Bloom Energy CEO KR Srindhar likened the “cap and dividend” option to “giving people a fish” (I can only assume as a reference to the old adage about how teaching someone how to fish is better than giving him a fish).

“In the early stages, if we [California] want to be a leader in this field, we need to be seeding it to create jobs. When we do, then, month after month, they’ll be getting that dividend,” Srindhar told Nichols, asserting that money invested in green tech would pay off in the form of job creation and a better economy.

Nichols reponded by saying that she was “thinking about punting the issue for awhile.”

As we have blogged before, CARB is tasked with implementing AB 32, which requires that the state reduce its greenhouse gas emissions to 1990 levels by 2020.

According to rumors, Nichols may be influencing more than just California’s climate policy soon. Unnamed sources in recent reports have cited her as a potential Obama pick for EPA head in the new administration.

Proposed Plan for Reducing Emissions in CA

California is one step closer to implementing the Global Warming Solutions Act of 2006, or AB 32, the law that requires the state to reduce greenhouse gas emissions to 1990 levels by 2020. Today, the California Air Resources Board (CARB) released its proposed scoping plan for how to achieve this goal.  CARB president Mary Nichols said more than 40,000 comments were submitted in response to the draft plan released in June, which we wrote about last month.  Today’s plan will go before the Board for approval in December.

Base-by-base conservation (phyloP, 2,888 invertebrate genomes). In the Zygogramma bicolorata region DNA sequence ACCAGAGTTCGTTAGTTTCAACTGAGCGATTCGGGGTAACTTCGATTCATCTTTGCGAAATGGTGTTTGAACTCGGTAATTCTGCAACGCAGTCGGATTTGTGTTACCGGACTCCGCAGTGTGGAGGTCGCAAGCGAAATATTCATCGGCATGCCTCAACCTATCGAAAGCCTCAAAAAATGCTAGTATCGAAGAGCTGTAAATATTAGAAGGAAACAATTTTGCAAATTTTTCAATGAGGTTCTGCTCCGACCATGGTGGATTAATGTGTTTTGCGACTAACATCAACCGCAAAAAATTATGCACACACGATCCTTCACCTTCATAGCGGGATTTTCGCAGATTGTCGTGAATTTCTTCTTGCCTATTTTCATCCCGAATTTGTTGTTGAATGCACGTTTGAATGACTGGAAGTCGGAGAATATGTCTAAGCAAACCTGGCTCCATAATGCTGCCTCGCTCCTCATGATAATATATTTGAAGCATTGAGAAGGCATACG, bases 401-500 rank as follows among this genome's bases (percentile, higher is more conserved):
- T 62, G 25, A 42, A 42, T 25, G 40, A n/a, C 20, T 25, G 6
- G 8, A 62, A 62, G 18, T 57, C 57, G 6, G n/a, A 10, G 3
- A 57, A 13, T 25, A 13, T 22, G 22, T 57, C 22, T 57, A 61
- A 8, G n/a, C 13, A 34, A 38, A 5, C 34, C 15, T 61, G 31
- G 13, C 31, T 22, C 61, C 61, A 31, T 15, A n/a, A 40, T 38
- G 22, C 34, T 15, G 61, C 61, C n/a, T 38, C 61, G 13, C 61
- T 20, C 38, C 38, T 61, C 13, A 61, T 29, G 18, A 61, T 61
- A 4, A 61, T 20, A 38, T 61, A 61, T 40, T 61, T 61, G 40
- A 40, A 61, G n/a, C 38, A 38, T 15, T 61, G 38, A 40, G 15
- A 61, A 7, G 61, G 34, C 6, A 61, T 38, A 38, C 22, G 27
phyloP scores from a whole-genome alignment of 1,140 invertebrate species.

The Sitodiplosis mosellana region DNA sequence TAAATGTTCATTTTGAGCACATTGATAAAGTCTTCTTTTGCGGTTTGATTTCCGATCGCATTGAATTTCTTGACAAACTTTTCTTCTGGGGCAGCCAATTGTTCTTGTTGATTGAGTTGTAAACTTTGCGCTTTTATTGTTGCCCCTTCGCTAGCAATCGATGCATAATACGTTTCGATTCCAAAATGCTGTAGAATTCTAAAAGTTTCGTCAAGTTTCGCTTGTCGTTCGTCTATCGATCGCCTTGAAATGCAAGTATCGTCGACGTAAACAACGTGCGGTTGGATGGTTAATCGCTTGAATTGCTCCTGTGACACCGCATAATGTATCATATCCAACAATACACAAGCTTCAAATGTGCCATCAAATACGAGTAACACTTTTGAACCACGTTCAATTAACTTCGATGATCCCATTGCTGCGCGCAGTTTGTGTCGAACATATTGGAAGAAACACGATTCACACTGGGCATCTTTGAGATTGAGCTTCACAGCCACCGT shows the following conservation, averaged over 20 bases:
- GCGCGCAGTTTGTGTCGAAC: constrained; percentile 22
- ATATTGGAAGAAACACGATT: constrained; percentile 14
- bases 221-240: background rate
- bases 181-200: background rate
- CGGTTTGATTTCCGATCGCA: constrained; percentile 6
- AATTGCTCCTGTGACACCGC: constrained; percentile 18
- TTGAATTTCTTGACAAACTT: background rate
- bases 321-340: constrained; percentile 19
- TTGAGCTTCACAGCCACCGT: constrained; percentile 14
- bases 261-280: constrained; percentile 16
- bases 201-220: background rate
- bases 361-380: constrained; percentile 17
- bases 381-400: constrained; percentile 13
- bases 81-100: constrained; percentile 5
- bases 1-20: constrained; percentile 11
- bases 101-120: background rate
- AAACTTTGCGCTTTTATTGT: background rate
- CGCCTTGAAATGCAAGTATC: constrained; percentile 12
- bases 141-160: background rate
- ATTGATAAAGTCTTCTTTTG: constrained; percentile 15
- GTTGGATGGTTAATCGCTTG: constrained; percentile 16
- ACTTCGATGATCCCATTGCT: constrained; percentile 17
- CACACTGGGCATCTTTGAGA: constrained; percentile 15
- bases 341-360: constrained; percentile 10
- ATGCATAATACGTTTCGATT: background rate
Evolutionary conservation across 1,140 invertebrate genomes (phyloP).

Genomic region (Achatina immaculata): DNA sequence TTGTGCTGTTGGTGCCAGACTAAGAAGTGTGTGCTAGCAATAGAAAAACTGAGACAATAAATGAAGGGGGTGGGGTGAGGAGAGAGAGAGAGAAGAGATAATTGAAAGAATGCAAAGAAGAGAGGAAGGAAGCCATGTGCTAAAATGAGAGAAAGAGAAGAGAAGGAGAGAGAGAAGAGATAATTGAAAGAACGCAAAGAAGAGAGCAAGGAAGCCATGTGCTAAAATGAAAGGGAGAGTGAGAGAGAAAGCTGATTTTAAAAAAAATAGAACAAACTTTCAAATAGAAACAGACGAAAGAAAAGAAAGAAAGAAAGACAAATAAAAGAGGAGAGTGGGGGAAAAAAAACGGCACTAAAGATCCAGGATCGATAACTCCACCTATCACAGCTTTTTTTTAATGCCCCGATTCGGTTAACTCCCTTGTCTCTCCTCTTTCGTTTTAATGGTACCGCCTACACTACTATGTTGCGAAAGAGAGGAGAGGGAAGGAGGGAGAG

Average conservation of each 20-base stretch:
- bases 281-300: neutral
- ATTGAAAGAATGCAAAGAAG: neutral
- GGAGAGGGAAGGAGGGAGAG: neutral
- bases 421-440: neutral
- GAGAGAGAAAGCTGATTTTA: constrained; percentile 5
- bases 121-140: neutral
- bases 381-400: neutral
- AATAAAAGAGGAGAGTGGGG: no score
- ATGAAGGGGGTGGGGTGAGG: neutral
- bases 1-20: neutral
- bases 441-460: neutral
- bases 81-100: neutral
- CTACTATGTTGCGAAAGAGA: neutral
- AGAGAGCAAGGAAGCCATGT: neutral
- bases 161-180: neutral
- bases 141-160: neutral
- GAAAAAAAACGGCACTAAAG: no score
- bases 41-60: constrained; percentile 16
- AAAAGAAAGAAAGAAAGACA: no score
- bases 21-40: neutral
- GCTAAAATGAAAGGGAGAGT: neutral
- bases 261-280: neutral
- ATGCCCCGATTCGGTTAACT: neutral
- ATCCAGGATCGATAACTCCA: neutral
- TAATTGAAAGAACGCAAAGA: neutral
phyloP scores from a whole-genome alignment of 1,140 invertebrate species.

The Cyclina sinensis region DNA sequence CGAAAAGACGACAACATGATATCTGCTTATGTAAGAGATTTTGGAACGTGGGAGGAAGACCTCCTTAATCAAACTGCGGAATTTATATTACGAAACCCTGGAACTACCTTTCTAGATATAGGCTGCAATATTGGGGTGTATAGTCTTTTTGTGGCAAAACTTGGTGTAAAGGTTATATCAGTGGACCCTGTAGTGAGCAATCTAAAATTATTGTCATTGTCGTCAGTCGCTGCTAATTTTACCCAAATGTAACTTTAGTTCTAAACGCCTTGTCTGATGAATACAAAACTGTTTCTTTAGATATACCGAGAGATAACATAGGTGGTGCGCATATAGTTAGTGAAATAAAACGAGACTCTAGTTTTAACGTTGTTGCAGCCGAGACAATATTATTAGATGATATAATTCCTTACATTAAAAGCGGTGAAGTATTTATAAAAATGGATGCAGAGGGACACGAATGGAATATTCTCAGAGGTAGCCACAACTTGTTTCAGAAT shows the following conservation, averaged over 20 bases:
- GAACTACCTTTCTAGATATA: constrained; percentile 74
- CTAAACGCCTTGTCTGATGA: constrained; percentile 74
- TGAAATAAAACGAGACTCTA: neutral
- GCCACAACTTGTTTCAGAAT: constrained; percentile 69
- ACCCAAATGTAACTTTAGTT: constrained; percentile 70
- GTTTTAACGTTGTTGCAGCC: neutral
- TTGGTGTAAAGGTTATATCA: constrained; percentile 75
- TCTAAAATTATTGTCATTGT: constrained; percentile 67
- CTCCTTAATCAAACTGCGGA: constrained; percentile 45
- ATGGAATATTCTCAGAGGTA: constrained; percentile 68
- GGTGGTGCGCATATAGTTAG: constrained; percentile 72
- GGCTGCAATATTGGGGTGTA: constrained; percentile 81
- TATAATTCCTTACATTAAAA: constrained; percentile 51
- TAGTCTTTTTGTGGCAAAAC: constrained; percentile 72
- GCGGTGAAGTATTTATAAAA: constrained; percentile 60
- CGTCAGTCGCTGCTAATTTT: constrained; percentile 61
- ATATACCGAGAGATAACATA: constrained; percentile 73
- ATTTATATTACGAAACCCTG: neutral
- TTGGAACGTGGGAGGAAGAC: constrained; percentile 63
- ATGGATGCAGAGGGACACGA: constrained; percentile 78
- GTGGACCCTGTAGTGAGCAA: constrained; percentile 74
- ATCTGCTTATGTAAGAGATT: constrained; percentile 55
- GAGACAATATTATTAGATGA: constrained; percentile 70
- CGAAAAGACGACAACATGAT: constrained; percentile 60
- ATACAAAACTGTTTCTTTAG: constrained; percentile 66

One of the biggest changes to the scoping plan is that the target for reducing Regional Transportation-Related Greenhouse Gas emissions by 2020 was more than doubled from two to five million metric tons. CARB anticipates meeting this goal with a combination of improvements to alternative transportation infrastructure (such as public transit and biking lanes), building sustainable developments, and reducing vehicle trips through incentives and education strategies.

Another change is the addition of a goal for local governments, which was not articulated in the previous version of the plan.  CARB is recommending local governments reduce greenhouse gas emissions by 15 percent below today’s levels by 2020.

A big component of the scoping plan is a cap and trade program that covers 85 percent of the state’s emissions.  The plan is being developed in conjuction with the Western Climate Initiative, which includes seven states and four Canadians provinces that have agreed to work together to cap emissions and create a regional carbon market.  In September, we wrote about the carbon trading market set up by ten eastern states, the Regional Greenhouse Gas Initiative (RGGI). 

Questions still remain about how California’s carbon credits will be divided up and whether they will be handed out, auctioned off, or, more likely, a combination of the two.  WCI has left this decision up the individual states with a recommendation of a minimum auction for 10 percent at the outset of the program increasing to at least 25 percent by 2020, and perhaps higher in the future. Nichols said today that California is considering auctioning 20 percent.  Of course, for many environmentalists, the closer to a 100 percent auction, the better. 

For more information and analysis on the plan, listen to our own Craig Miller, Senior Editor of Climate Watch, on KQED Radio talking with host Sarah Varney. Listen to Miller’s report on AB 32 that aired on the October 16 edition of the The California Report.